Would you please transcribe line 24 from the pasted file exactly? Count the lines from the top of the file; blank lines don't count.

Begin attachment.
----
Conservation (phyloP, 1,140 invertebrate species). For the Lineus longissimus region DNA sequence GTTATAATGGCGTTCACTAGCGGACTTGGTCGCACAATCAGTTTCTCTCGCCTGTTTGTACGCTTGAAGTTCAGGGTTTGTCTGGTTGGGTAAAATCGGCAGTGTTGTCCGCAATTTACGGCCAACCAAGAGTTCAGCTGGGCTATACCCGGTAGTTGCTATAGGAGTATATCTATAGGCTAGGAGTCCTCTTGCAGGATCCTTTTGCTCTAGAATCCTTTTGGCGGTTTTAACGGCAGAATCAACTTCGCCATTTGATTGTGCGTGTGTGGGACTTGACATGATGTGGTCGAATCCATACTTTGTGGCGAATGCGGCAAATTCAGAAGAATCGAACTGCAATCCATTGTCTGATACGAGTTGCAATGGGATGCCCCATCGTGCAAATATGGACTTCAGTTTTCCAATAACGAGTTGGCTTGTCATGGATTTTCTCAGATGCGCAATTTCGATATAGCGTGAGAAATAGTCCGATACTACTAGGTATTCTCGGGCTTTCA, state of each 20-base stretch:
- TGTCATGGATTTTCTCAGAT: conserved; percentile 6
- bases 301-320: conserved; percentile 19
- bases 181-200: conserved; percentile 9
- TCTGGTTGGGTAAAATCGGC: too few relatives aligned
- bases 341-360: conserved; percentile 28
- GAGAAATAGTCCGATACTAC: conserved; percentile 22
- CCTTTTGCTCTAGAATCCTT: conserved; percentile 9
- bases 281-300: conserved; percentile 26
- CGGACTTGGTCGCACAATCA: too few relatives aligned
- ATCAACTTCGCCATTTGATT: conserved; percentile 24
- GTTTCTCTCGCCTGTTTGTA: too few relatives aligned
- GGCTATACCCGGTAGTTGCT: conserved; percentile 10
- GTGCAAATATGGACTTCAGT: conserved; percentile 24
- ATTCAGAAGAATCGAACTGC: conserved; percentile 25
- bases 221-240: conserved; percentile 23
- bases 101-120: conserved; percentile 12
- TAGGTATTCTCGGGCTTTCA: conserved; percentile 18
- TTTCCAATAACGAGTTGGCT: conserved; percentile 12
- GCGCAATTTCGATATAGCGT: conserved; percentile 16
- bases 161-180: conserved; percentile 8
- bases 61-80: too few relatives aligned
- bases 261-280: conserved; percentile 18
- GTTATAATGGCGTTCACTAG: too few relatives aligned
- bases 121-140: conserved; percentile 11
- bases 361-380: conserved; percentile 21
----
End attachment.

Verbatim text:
- GTTATAATGGCGTTCACTAG: too few relatives aligned